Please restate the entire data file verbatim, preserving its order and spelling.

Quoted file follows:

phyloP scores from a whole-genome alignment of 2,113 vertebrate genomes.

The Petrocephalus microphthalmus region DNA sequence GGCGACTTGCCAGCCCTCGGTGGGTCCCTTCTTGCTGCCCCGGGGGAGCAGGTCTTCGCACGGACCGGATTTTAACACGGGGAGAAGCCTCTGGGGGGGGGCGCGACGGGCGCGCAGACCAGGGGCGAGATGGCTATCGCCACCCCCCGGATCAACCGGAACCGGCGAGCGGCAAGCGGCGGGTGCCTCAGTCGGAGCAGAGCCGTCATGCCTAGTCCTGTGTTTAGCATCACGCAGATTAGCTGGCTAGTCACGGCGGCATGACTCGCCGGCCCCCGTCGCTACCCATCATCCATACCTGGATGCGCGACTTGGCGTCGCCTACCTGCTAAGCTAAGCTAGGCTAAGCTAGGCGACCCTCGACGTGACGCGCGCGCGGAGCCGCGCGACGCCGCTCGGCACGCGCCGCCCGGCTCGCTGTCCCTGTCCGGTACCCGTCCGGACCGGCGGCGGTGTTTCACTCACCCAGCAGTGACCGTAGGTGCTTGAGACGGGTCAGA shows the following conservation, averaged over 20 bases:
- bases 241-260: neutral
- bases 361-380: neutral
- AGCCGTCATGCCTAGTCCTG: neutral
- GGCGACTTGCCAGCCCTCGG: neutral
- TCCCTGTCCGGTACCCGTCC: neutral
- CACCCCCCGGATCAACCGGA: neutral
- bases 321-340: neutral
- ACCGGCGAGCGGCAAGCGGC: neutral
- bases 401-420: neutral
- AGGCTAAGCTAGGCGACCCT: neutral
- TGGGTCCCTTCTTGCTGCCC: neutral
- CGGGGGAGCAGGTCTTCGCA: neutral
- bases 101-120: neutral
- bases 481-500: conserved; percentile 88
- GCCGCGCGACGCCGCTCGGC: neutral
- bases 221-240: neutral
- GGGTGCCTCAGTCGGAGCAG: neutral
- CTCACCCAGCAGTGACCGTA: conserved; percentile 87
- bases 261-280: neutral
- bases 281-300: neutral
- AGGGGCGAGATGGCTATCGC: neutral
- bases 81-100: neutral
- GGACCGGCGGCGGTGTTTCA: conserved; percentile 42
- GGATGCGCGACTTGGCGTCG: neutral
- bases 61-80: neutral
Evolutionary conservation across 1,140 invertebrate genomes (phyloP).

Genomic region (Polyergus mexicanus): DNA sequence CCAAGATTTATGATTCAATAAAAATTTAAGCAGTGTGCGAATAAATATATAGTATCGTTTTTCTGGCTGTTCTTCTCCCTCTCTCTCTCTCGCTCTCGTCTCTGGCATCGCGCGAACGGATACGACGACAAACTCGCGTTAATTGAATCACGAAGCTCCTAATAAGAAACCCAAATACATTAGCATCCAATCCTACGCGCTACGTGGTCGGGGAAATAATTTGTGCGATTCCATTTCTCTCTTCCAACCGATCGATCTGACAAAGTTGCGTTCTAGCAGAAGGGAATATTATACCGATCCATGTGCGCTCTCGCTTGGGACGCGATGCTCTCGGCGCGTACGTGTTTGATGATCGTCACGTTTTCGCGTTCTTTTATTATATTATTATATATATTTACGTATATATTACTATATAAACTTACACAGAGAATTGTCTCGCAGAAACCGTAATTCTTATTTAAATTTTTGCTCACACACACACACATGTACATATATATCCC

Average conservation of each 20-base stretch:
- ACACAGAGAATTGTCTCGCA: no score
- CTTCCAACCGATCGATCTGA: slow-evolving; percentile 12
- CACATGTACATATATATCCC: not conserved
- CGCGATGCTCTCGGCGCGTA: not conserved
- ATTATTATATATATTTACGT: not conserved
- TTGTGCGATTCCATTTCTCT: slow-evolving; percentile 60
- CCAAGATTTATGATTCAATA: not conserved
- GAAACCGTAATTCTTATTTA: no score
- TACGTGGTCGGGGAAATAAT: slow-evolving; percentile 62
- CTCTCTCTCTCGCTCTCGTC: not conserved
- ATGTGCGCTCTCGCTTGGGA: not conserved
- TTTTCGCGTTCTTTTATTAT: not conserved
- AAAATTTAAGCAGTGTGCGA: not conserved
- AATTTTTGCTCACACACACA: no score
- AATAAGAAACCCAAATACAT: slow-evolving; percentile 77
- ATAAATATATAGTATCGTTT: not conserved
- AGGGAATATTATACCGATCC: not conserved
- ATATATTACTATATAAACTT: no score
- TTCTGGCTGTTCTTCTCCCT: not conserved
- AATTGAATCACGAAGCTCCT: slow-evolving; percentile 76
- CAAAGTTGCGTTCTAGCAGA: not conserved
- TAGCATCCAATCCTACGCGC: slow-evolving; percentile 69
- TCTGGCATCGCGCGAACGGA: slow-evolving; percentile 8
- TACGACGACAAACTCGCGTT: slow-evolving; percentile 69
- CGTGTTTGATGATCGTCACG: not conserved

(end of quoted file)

phyloP scores from a whole-genome alignment of 2,113 vertebrate genomes.

The Petrocephalus microphthalmus region DNA sequence GGCGACTTGCCAGCCCTCGGTGGGTCCCTTCTTGCTGCCCCGGGGGAGCAGGTCTTCGCACGGACCGGATTTTAACACGGGGAGAAGCCTCTGGGGGGGGGCGCGACGGGCGCGCAGACCAGGGGCGAGATGGCTATCGCCACCCCCCGGATCAACCGGAACCGGCGAGCGGCAAGCGGCGGGTGCCTCAGTCGGAGCAGAGCCGTCATGCCTAGTCCTGTGTTTAGCATCACGCAGATTAGCTGGCTAGTCACGGCGGCATGACTCGCCGGCCCCCGTCGCTACCCATCATCCATACCTGGATGCGCGACTTGGCGTCGCCTACCTGCTAAGCTAAGCTAGGCTAAGCTAGGCGACCCTCGACGTGACGCGCGCGCGGAGCCGCGCGACGCCGCTCGGCACGCGCCGCCCGGCTCGCTGTCCCTGTCCGGTACCCGTCCGGACCGGCGGCGGTGTTTCACTCACCCAGCAGTGACCGTAGGTGCTTGAGACGGGTCAGA shows the following conservation, averaged over 20 bases:
- bases 241-260: neutral
- bases 361-380: neutral
- AGCCGTCATGCCTAGTCCTG: neutral
- GGCGACTTGCCAGCCCTCGG: neutral
- TCCCTGTCCGGTACCCGTCC: neutral
- CACCCCCCGGATCAACCGGA: neutral
- bases 321-340: neutral
- ACCGGCGAGCGGCAAGCGGC: neutral
- bases 401-420: neutral
- AGGCTAAGCTAGGCGACCCT: neutral
- TGGGTCCCTTCTTGCTGCCC: neutral
- CGGGGGAGCAGGTCTTCGCA: neutral
- bases 101-120: neutral
- bases 481-500: conserved; percentile 88
- GCCGCGCGACGCCGCTCGGC: neutral
- bases 221-240: neutral
- GGGTGCCTCAGTCGGAGCAG: neutral
- CTCACCCAGCAGTGACCGTA: conserved; percentile 87
- bases 261-280: neutral
- bases 281-300: neutral
- AGGGGCGAGATGGCTATCGC: neutral
- bases 81-100: neutral
- GGACCGGCGGCGGTGTTTCA: conserved; percentile 42
- GGATGCGCGACTTGGCGTCG: neutral
- bases 61-80: neutral
Evolutionary conservation across 1,140 invertebrate genomes (phyloP).

Genomic region (Polyergus mexicanus): DNA sequence CCAAGATTTATGATTCAATAAAAATTTAAGCAGTGTGCGAATAAATATATAGTATCGTTTTTCTGGCTGTTCTTCTCCCTCTCTCTCTCTCGCTCTCGTCTCTGGCATCGCGCGAACGGATACGACGACAAACTCGCGTTAATTGAATCACGAAGCTCCTAATAAGAAACCCAAATACATTAGCATCCAATCCTACGCGCTACGTGGTCGGGGAAATAATTTGTGCGATTCCATTTCTCTCTTCCAACCGATCGATCTGACAAAGTTGCGTTCTAGCAGAAGGGAATATTATACCGATCCATGTGCGCTCTCGCTTGGGACGCGATGCTCTCGGCGCGTACGTGTTTGATGATCGTCACGTTTTCGCGTTCTTTTATTATATTATTATATATATTTACGTATATATTACTATATAAACTTACACAGAGAATTGTCTCGCAGAAACCGTAATTCTTATTTAAATTTTTGCTCACACACACACACATGTACATATATATCCC

Average conservation of each 20-base stretch:
- ACACAGAGAATTGTCTCGCA: no score
- CTTCCAACCGATCGATCTGA: slow-evolving; percentile 12
- CACATGTACATATATATCCC: not conserved
- CGCGATGCTCTCGGCGCGTA: not conserved
- ATTATTATATATATTTACGT: not conserved
- TTGTGCGATTCCATTTCTCT: slow-evolving; percentile 60
- CCAAGATTTATGATTCAATA: not conserved
- GAAACCGTAATTCTTATTTA: no score
- TACGTGGTCGGGGAAATAAT: slow-evolving; percentile 62
- CTCTCTCTCTCGCTCTCGTC: not conserved
- ATGTGCGCTCTCGCTTGGGA: not conserved
- TTTTCGCGTTCTTTTATTAT: not conserved
- AAAATTTAAGCAGTGTGCGA: not conserved
- AATTTTTGCTCACACACACA: no score
- AATAAGAAACCCAAATACAT: slow-evolving; percentile 77
- ATAAATATATAGTATCGTTT: not conserved
- AGGGAATATTATACCGATCC: not conserved
- ATATATTACTATATAAACTT: no score
- TTCTGGCTGTTCTTCTCCCT: not conserved
- AATTGAATCACGAAGCTCCT: slow-evolving; percentile 76
- CAAAGTTGCGTTCTAGCAGA: not conserved
- TAGCATCCAATCCTACGCGC: slow-evolving; percentile 69
- TCTGGCATCGCGCGAACGGA: slow-evolving; percentile 8
- TACGACGACAAACTCGCGTT: slow-evolving; percentile 69
- CGTGTTTGATGATCGTCACG: not conserved